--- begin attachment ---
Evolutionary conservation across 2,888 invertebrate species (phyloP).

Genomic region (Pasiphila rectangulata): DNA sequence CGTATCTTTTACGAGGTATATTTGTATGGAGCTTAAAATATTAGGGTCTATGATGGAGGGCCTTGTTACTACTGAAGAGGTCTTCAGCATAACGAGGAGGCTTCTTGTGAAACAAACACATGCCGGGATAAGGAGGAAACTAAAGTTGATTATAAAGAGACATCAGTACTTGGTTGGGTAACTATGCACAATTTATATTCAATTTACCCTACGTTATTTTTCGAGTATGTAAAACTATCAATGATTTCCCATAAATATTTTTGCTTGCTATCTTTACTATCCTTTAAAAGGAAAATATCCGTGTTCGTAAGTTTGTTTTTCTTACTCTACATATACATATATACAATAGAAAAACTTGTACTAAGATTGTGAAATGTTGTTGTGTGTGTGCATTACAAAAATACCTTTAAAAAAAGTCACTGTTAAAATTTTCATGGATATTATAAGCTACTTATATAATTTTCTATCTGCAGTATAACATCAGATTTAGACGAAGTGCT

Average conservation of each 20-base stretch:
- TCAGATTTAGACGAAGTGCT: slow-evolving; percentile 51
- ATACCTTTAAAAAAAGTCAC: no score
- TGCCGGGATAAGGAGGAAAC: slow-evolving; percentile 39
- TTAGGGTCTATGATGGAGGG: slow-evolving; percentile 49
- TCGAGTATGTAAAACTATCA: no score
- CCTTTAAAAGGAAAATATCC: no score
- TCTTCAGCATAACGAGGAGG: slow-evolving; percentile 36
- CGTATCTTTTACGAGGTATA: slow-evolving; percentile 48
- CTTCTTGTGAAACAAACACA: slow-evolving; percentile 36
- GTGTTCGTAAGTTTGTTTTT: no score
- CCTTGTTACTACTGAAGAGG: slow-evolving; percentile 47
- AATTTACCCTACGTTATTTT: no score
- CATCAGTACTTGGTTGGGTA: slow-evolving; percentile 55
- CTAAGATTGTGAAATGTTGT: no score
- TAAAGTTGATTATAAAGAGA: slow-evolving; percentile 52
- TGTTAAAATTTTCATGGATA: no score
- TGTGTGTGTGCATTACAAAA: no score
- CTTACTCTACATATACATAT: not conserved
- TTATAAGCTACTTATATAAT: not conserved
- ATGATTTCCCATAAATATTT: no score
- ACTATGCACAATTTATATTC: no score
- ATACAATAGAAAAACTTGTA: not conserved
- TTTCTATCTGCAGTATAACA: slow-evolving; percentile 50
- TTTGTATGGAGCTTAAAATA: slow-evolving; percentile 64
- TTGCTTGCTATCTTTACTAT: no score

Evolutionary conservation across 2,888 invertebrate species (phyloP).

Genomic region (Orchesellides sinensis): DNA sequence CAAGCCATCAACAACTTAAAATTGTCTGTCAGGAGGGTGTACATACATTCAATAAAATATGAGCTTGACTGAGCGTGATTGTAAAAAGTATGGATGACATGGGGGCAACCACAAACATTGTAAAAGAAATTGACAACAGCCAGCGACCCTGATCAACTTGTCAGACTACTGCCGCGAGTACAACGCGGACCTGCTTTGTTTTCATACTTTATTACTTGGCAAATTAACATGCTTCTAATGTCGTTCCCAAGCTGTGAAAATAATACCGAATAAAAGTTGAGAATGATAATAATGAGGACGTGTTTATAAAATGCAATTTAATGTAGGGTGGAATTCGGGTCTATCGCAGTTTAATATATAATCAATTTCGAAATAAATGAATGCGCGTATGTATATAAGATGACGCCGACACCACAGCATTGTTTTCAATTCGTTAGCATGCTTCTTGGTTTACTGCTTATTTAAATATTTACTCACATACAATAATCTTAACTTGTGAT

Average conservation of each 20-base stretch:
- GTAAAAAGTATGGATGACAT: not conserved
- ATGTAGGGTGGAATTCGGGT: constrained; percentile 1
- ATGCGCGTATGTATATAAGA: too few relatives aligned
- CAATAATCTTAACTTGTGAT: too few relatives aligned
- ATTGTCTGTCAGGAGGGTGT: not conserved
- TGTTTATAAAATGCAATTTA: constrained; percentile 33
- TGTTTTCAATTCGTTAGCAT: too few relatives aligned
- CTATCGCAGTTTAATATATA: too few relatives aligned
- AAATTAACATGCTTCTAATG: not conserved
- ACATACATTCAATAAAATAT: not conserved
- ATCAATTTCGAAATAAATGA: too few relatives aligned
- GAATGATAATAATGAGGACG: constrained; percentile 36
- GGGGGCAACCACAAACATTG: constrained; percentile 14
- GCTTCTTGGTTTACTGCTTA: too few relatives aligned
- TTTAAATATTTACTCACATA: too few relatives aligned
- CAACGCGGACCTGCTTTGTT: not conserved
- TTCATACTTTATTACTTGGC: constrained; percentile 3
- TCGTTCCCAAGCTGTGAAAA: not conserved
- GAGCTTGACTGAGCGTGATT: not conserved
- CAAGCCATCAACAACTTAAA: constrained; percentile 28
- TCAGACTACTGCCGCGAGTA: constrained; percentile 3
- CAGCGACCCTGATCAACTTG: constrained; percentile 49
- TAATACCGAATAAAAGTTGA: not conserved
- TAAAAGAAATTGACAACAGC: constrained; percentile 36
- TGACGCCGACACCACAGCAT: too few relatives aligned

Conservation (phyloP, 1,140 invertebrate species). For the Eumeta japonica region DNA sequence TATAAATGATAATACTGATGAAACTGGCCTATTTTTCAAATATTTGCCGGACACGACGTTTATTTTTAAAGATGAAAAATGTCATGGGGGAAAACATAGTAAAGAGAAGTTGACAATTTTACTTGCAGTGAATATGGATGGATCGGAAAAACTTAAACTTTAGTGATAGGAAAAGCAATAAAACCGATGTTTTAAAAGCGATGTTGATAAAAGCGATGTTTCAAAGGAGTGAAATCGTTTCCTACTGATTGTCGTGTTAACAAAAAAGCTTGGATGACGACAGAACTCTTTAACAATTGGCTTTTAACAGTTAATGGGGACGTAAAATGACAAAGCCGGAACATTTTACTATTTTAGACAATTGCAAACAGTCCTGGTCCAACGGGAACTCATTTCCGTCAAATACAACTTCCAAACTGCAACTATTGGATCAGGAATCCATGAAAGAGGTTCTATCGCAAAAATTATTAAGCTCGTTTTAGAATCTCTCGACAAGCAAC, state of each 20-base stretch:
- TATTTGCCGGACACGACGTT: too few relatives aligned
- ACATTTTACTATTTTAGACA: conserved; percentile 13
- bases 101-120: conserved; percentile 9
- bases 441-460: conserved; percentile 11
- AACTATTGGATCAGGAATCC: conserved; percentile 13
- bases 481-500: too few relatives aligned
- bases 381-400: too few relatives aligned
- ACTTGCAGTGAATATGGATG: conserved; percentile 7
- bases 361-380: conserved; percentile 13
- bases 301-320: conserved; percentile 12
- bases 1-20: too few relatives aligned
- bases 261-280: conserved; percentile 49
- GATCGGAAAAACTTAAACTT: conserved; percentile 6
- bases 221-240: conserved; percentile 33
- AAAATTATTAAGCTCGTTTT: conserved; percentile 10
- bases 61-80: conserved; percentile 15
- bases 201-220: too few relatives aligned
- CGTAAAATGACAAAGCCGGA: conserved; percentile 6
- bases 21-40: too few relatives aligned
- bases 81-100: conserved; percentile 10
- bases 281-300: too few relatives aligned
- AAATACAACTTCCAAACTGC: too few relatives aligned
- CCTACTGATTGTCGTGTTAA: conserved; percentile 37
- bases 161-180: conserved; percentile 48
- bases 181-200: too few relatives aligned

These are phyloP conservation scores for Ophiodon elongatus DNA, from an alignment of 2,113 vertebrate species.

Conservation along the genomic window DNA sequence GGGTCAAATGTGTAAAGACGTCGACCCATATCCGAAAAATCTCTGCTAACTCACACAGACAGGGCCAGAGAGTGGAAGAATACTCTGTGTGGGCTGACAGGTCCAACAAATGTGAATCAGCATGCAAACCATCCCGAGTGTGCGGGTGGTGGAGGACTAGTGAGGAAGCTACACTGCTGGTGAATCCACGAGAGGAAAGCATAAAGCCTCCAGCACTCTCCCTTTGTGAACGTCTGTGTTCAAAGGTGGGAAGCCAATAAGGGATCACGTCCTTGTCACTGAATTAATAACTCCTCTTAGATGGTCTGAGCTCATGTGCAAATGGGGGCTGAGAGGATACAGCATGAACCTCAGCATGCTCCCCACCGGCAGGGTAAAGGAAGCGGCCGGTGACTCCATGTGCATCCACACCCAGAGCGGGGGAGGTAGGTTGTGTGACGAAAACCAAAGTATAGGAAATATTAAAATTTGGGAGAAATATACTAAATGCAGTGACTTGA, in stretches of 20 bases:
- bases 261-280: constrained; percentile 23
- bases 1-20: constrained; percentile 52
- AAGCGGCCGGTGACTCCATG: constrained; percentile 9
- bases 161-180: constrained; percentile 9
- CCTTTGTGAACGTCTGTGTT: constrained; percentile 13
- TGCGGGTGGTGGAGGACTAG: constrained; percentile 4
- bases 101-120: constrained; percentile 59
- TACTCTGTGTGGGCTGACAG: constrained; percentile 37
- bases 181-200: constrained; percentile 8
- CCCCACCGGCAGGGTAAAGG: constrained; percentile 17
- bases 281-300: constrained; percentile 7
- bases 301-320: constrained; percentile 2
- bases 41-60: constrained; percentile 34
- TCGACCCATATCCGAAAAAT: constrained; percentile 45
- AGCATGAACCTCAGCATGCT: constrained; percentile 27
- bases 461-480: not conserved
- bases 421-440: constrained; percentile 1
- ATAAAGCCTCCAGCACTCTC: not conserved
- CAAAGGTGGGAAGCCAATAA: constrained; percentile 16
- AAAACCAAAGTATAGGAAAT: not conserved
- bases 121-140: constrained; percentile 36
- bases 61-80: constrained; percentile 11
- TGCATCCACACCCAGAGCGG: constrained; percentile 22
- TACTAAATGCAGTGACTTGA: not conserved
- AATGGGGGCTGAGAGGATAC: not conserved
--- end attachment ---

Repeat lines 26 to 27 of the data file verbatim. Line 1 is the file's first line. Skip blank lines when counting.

- TTTCTATCTGCAGTATAACA: slow-evolving; percentile 50
- TTTGTATGGAGCTTAAAATA: slow-evolving; percentile 64